Nutritional Information for Cinnamon

Cinnamon is rich in nutrients yet has very little calories. Ounce per ounce, cinnamon is one spice bursting with an inexpensive source of powerful antioxidants. Adding a bit of cinnamon to the diet may be a really good thing. Cinnamon has been found to exhibit antibacterial activity, which may be helpful for boosting immunity. Interestingly, some types of cinnamon are more powerful than others (cassia – Chinese) for areas like lowering blood sugar, but may actually be harmful to the liver if consuming more than 1 teaspoon per day. Ceylon (true) cinnamon appears safer, but may not be as effective for lowering blood sugar in diabetics. It still has all of the amazing antioxidants needed to promote good health and there’s plenty of evidence to promote its consumption.

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Benefits of Cinnamon

Cancer Prevention Benefits

Cell studies have found that compounds in cinnamon and other herbs and spices have an ability to target cancer pathways. They seem to be able to signal certain markers in the body associated with cancer growth and turn them down, reducing cancer progression. Compounds in cinnamon appeared to lower the growth and spread of prostate and breast cancer cells. These findings suggest some of the compounds in cinnamon may be a therapeutic agent for both the prevention and treatment of cancer.

Other research has tested just how powerful the antioxidants in cinnamon are against cancer progression. Natural antioxidants in cinnamon have the ability to quench free radical damage. Some of them have been known to work against different cell lines including breast, lung and colorectal cancer cells. Human trials are needed to get a better idea of how much cinnamon can really help. It seems best to fill up daily on several different herbs and spices in order to provide antioxidant diversity. 

Men's Health Benefits

Cinnamon has been thought to help lower blood sugar and therefore be a useful treatment for people living with type 2 diabetes. Although in certain studies it may help lower glucose and improve insulin response just adding cinnamon alone to the diet cannot undo diabetes. Eating a whole foods primarily plant-based diet while taking a teaspoon of cinnamon daily though may significantly help lessen the complications associated with diabetes. Plus, the antioxidant load obtained from cinnamon is massive! Eating it has been shown to help lower cholesterol and triglyceride levels, as well.

Ways to Use Cinnamon

+ Sprinkle on top of morning oatmeal, whole-grain toast or cereal

Use to spice up a dessert

+ Add to applesauce

Resources for Cinnamon

American Institute for Cancer Research: www.aicr.org

Nutrition Facts: www.nutritionfacts.org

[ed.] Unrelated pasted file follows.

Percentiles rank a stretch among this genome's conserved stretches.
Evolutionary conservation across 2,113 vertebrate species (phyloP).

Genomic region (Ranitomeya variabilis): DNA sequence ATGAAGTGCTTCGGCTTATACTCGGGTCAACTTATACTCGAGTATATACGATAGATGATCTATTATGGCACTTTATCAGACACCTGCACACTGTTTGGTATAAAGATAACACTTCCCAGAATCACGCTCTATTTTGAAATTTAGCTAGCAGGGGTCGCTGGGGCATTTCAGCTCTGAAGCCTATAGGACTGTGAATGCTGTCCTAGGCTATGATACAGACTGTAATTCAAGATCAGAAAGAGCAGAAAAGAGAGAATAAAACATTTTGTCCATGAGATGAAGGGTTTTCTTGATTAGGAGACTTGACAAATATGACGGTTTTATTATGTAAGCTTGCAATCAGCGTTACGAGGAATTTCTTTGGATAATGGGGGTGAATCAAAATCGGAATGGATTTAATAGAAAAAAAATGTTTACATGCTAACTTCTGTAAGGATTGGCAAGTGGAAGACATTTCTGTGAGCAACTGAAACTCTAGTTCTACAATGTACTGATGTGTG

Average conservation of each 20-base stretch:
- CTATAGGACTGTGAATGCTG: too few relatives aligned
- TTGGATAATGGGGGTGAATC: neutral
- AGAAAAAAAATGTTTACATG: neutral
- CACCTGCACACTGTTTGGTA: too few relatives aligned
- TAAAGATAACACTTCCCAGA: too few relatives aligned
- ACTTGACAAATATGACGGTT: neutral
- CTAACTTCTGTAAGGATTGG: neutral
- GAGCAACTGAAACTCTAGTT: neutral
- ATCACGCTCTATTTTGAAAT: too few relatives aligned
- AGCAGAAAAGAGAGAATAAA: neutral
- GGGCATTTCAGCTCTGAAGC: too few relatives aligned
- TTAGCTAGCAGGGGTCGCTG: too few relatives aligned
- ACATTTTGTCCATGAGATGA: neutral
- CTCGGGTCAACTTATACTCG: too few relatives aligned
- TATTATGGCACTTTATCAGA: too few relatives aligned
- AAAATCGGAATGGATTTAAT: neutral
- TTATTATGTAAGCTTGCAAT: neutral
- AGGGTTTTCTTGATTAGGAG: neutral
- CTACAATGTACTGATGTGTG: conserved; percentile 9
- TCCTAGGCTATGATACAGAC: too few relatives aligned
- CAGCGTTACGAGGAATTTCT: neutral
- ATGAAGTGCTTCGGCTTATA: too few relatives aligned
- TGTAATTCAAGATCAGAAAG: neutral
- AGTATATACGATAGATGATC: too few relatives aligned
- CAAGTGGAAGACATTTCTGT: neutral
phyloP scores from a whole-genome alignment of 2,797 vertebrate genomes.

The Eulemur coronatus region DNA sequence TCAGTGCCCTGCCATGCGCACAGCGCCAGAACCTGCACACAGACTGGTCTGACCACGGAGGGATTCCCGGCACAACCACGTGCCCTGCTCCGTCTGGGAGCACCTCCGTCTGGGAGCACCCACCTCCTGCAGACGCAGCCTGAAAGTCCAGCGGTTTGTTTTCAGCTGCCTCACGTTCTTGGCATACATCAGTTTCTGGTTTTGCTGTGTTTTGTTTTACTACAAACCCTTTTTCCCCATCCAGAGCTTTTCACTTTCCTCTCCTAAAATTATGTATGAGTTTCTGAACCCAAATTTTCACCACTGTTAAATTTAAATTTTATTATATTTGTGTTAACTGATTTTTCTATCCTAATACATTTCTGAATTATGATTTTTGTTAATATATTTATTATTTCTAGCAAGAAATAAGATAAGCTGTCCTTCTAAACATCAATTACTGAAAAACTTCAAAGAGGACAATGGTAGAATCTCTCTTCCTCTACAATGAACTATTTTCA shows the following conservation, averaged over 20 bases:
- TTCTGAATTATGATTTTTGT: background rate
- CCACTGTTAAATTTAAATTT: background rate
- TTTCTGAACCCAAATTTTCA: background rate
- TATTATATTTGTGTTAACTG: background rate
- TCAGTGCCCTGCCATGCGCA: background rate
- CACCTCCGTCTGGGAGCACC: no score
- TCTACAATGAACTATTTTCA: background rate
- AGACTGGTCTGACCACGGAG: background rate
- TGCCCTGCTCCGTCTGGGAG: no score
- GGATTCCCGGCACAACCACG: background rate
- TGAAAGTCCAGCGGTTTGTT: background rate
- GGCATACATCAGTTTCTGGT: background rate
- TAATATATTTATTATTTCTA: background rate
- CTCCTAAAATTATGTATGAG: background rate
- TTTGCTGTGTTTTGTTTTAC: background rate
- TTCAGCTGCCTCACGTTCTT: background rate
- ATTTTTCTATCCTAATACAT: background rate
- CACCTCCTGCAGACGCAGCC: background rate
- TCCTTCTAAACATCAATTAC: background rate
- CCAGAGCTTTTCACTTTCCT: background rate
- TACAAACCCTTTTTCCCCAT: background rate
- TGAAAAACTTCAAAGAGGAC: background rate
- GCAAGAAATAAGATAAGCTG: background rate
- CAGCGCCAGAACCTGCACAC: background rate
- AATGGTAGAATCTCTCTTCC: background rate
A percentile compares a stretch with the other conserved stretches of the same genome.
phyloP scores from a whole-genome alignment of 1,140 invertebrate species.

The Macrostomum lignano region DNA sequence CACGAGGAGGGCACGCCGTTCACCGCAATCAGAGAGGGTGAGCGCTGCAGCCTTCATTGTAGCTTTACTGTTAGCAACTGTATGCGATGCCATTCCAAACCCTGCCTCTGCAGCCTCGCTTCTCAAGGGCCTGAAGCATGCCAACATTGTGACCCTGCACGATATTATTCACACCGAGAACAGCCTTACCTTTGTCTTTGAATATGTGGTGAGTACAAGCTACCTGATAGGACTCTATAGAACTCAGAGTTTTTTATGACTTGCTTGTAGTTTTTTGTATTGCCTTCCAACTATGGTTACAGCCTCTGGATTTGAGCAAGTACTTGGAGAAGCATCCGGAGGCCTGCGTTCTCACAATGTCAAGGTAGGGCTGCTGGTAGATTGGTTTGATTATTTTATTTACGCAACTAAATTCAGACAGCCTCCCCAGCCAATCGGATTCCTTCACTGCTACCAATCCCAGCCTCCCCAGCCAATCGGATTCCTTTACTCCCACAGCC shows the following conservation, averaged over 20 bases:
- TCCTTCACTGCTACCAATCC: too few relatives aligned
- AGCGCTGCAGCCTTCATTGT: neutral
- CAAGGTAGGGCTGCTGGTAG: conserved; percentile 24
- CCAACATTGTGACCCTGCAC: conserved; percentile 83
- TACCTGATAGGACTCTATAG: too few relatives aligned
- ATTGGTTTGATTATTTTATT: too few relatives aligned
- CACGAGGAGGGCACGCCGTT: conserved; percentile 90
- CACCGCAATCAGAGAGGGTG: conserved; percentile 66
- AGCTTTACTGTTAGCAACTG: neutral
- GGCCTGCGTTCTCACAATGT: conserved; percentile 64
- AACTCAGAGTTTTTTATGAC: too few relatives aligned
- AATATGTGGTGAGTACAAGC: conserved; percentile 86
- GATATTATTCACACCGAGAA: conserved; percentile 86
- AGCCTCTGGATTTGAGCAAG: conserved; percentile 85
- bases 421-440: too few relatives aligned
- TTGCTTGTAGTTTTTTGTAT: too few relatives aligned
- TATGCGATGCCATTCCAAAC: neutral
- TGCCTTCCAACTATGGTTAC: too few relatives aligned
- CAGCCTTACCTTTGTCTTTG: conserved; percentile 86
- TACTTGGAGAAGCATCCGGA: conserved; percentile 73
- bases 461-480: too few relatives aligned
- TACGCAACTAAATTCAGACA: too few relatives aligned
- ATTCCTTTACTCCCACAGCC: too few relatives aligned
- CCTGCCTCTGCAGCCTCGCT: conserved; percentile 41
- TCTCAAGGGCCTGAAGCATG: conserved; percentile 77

Physicians Committee: www.pcrm.org

USDA Nutrient Database: Cinnamon

Citations
  1. Gruenwald J, Freder J, Armbruester N. Cinnamon and health. Crit Rev Food Sci Nutr. 2010;50(9):822-34.
  2. Abraham K, Wöhrlin F, Lindtner O, Heinemeyer G, Lampen A. Toxicology and risk assessment of coumarin: focus on human data. Mol Nutr Food Res. 2010;54(2):228-39.
  3. Chen TW, Tsai KD, Yang SM, et al. Discovery of a Novel Anti-Cancer Agent Targeting Both Topoisomerase I & II as well as Telomerase Activities in Human Lung Adenocarcinoma A549 Cells In Vitro and In Vivo: Cinnamomum verum Component Cuminaldehyde.Curr Cancer Drug Targets.  Published Ahead of Print April 26, 2016.
  4. Bandara T, Uluwaduge I, Jansz ER. Bioactivity of cinnamon with special emphasis on diabetes mellitus: a review. Int J Food Sci Nutr. 2012;63(3):380-6.
  5. Solomon TP, Blannin AK. Changes in glucose tolerance and insulin sensitivity following 2 weeks of daily cinnamon ingestion in healthy humans. Eur J Appl Physiol. 2009;105(6):969-76.
  6. Davis PA, Yokoyama W. Cinnamon intake lowers fasting blood glucose: meta-analysis. J Med Food. 2011;14(9):884-9.
  7. Akilen R, Pimlott Z, Tsiami A, Robinson N. Effect of short-term administration of cinnamon on blood pressure in patients with prediabetes and type 2 diabetes. Nutrition. 2013;29(10):1192-6.
  8. Allen RW, Schwartzman E, Baker WL, Coleman CI, Phung OJ. Cinnamon use in type 2 diabetes: an updated systematic review and meta-analysis. Ann Fam Med. 2013;11(5):452-9.
  9. Park KR, Nam D, Yun HM, et al. β-Caryophyllene oxide inhibits growth and induces apoptosis through the suppression of PI3K/AKT/mTOR/S6K1 pathways and ROS-mediated MAPKs activation. Cancer Lett. 201;312(2):178-88.
  10. Zu Y, Yu H, Liang L, et al. Activities of ten essential oils towards Propionibacterium acnes and PC-3, A-549 and MCF-7 cancer cells. Molecules. 2010;15(5):3200-10.
  11. Sharma UK, Sharma AK, Pandey AK. Medicinal attributes of major phenylpropanoids present in cinnamon. BMC Complement Altern Med. 2016;16(1):156.

 

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